This week (May 16 edition) ...
A soldier in the First World War from Boston wrote in a letter home of a weakening German position, sharing hopes that a ‘final blow’ was coming for the enemy.
A German officer was telling some of our lads that they had not taken enough ground to bury their dead.
Sgt Daniel Light, of the Royal Field Artillery, had relayed the message to his cousin Arthur Garfit, of the Boston Post Office.
Sgt Light had been wounded in fighting at Béthune, during which he helped turn, in his words, a ‘big push’ by German forces into a ‘big stop’.
Writing from Edinburgh War Hospital, he said the enemy was getting ‘very weak’.
“You will be reading of him going back with a big bang one of these days, and I hope I am among the crowd to help and that will be the final blow, as a German officer was telling some of our lads that they had not taken enough ground to bury their dead,” he said.
Sgt Light had been in France since August 1914.
He said: “It was the hardest thing I ever had when I was coming away, all the boys saying ‘goodbye and good luck, Sergeant’, as I always wanted to stay out till the end of the war.”
He said he hoped to rejoin his battery, saying: “I could not soldier at home and see them sending older men than me out with big families.”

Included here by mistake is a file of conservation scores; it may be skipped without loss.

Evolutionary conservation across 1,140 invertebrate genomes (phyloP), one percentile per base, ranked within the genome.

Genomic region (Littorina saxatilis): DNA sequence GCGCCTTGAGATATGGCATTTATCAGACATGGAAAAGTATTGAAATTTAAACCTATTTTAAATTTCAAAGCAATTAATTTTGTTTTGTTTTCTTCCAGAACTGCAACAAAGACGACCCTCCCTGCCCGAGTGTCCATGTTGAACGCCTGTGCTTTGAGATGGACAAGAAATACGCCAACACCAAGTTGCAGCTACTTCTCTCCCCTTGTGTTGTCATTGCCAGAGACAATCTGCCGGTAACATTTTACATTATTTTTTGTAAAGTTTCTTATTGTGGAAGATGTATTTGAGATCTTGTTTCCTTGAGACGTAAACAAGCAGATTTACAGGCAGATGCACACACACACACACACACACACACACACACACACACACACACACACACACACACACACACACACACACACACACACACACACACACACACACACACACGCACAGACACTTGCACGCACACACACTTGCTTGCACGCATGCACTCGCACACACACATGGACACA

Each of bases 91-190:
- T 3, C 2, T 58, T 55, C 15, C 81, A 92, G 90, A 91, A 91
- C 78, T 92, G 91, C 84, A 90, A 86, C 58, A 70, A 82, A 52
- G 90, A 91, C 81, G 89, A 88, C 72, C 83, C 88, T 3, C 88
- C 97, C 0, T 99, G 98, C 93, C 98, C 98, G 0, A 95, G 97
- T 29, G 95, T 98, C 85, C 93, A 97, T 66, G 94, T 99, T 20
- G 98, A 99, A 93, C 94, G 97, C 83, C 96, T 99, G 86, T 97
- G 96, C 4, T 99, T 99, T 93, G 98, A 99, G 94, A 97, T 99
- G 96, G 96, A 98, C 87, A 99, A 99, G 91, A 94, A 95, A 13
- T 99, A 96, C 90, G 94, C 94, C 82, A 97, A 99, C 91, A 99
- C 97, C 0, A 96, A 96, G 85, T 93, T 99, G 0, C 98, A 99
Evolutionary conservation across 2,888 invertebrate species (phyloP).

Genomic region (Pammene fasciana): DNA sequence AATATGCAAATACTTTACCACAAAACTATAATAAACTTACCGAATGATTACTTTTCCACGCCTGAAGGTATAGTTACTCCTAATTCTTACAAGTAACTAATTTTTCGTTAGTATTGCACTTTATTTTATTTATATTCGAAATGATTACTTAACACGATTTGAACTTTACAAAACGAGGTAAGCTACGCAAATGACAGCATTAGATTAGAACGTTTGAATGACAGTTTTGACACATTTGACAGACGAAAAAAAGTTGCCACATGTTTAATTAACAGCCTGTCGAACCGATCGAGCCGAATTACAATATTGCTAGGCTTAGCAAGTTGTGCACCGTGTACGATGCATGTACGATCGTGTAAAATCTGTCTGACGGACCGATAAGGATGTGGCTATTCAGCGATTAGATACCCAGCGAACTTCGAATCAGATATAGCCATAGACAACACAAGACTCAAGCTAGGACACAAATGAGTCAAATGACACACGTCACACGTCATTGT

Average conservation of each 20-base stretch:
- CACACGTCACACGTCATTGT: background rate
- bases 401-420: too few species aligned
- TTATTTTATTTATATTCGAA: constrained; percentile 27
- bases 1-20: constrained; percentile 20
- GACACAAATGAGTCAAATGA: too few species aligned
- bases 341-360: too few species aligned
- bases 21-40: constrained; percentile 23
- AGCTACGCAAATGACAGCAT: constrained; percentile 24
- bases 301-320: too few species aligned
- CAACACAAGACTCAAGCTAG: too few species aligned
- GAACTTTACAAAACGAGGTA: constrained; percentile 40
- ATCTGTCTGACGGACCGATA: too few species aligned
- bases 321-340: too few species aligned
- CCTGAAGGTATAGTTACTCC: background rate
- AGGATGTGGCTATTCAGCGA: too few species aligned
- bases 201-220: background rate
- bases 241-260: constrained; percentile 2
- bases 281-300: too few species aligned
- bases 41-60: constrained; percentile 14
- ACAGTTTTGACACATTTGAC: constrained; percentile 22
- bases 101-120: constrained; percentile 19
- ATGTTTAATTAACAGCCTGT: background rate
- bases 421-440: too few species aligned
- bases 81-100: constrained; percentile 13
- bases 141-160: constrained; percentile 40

This week in 1998 ...
* A campaign for a Boston bypass was back on track, the Standard reported.
It followed a lively public meeting at Rochford Tower Hall, organised by Boston Borough Citizens’ Association, where it was decided to take local demands for the multi-million pound scheme straight to the top.
A deputation led by Boston MP Sir Richard Body would, it was hoped, persuade the Government to lift its moratorium on major road schemes by persuading ministers that Boston’s was a special case.
The meeting attracted a 50-strong audience and the majority of those who spoke complained about rising traffic volumes, deteriorating environment, dangers from heavy goods vehicles – and the fact that most Lincolnshire towns and many villagers had been bypassed.
* After almost a year without a rector to call its own, the parish of Skirbeck had a new figure at its helm.
Father Paul Noble had been officially made rector of St Nicholas Church, in Skirbeck Road.
He said his only intention was to build up the staple of worship and the integrity of the parish in its special position under the care of the Bishop of Richborough.